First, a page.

Everyone and their mom has been talking about digitally transforming industry and society at large for decades now, and it is perhaps not for no reason. The benefits to going online include the potential to reach globally, grow exponentially and scale at near zero marginal cost, as well as benefit from low labour costs through remote work or simply robotic process automation software.
From the side of acquirers, another innate advantage of a tech-enabled business that harnesses the power of the internet compared to a traditional offline brick and mortar shop, is that it is far more easily assessed from afar. Travelling to a geographic location on the map to physically inspect processes and machinery vs performing due diligence on a tech stack online via APIs and virtual data rooms is night and day.
To crystalize this new era of business and investments brought on by the world wide web, consider a famous vignette. To those unfamiliar with the story of Berkshire Hathaway and Warren Buffett’s investment strategy, it really is worth taking a minute to appreciate the take-away lessons from the performance and underlying investment strategies employed during this +65-year period.
Warren started out his career first as an investment salesman and then as a securities analyst working for another investor. The partners of that corporation had experienced the bank runs of Black Tuesday first-hand and as a consequence based their decision-making process around the cigar butt analogy.
This strategy entailed investing in under-priced businesses, i.e. companies with stocks trading below the value of the assets on their balance sheet. The idea was that even a cigar-butt left on the sidewalk has one good puff left in it.
It would be an understatement to say that this rubbed off on Warren as he wholeheartedly adopted and executed the cigar-butt investing for the first two decades of his investing career after going independent.
He would go on to dub this strategy “fair businesses at wonderful prices” and it worked well in the 60s and 70s back when the companies had much lower P/E and P/B ratios. Technology was less advanced then compared to today which made it easier to find overlooked stock by trawling through paper filings.
A few decades later, Warren would change his investment strategy and slogan to “wonderful businesses at fair prices” after joining forces with Charlie Munger under the Berkshire Hathaway corporate umbrella. This evolution in his investment approach benefitted him immensely. But one thing didn’t change fast enough… and that was his stance on technology companies.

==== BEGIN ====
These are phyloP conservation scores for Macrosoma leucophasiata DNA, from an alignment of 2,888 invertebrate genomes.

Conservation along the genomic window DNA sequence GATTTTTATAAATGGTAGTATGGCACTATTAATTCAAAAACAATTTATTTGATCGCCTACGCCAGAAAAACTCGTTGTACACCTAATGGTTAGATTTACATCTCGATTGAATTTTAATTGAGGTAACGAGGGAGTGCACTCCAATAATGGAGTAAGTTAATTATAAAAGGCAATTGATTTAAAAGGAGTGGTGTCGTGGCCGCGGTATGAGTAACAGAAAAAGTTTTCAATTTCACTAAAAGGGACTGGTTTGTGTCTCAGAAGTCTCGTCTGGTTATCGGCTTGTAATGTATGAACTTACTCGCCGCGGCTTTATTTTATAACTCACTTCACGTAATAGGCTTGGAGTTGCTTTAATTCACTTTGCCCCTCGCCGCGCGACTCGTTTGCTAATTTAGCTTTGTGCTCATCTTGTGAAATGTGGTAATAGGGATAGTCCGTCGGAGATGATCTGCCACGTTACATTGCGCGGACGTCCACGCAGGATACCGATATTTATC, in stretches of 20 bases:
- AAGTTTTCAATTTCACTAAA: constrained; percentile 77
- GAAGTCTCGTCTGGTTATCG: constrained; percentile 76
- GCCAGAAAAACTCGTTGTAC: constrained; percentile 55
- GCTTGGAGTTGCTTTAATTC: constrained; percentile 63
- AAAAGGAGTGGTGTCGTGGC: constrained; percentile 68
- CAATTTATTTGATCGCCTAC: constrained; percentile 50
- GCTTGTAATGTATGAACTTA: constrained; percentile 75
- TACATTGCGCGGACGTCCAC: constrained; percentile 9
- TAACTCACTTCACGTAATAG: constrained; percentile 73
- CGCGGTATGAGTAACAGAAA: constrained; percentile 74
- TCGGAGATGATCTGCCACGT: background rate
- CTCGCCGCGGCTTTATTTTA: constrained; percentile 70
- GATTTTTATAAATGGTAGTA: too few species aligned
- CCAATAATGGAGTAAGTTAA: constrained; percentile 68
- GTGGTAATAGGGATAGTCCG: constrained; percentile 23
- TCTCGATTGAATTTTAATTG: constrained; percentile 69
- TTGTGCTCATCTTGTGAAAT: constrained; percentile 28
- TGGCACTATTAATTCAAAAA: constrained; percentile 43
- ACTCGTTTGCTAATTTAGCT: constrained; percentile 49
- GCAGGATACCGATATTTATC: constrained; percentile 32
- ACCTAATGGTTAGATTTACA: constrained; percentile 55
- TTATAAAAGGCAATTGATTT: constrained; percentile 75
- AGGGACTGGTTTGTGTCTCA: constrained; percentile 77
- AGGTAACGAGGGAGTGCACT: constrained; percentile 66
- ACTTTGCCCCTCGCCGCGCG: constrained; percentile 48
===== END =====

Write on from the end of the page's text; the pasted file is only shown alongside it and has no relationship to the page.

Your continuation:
Right from the beginning of his days as an independent investor he would write to his limited partners that he would never invest in tech businesses because he didn’t “understand them”. His motto was investing in companies so strong that they could be run by a “ham sandwich”!
With the benefit of hindsight, one could argue his policy caused him and his LPs to miss out on several big tech companies that came out of Silicon Valley way back in the day.
In a lot of ways, his anti-tech stance served him well for a long time as his focus on industries like insurance, railways and publishing ultimately grew his company north of $100B. That said, there is no telling how big his fortune could have been had he had a different attitude towards the ventures leading the computer and internet revolution. It wasn’t until the 21st century that he softened up to the idea when he invested in IBM.
This investment would ironically take a big hit but it led him down the right path to the single biggest payday for Berkshire Hathaway in absolute money terms. Five years after buying Apple stock in 2016, Warren can boast about $87.5B in unrealised returns.
The tale of Warren Buffett paints a clear picture of how the opportunity landscape shifts as times change. As a young gun he was right to invest in the industries he did; Geico, Disney, the Washington Post etc., but when society started to go from analog to digital and offline to online, Warren missed the boat. And by the time he tried to catch up, he bet on the wrong horse: the archaic tech grandfather to the present-day industry innovators.
“Software is eating the world” as the venture capitalists, Andreessen Horowitz, over at a16z famously said about the status quo. Everything indicates that the future is going to be more technology-enabled, not less, which for anyone looking to grow their wealth and capitalise on opportunities means that investing in software and hardware over brick and mortar is the way forward.
This brings us to the second take-away from the story of Warren, which is the high-risk/high-reward relation of investing in technology-harnessing businesses.
The innovation cycles are much faster and shorter, which as a consequence makes it harder to stay competitive in the long run. Even so, network effects create winners and take all rewards for actors that manage to build a brand and grow a loyal customer base through product and/or marketing.
This is not an argument against operating or investing in online businesses but rather a reason to hedge bets. Founders can do this by selling a piece of their business to get some cash off the table while staying invested for the long run to realise any future upside. Similarly, investors can hedge their bet by buying into multiple internet ventures either as a minority or majority stakeholder.
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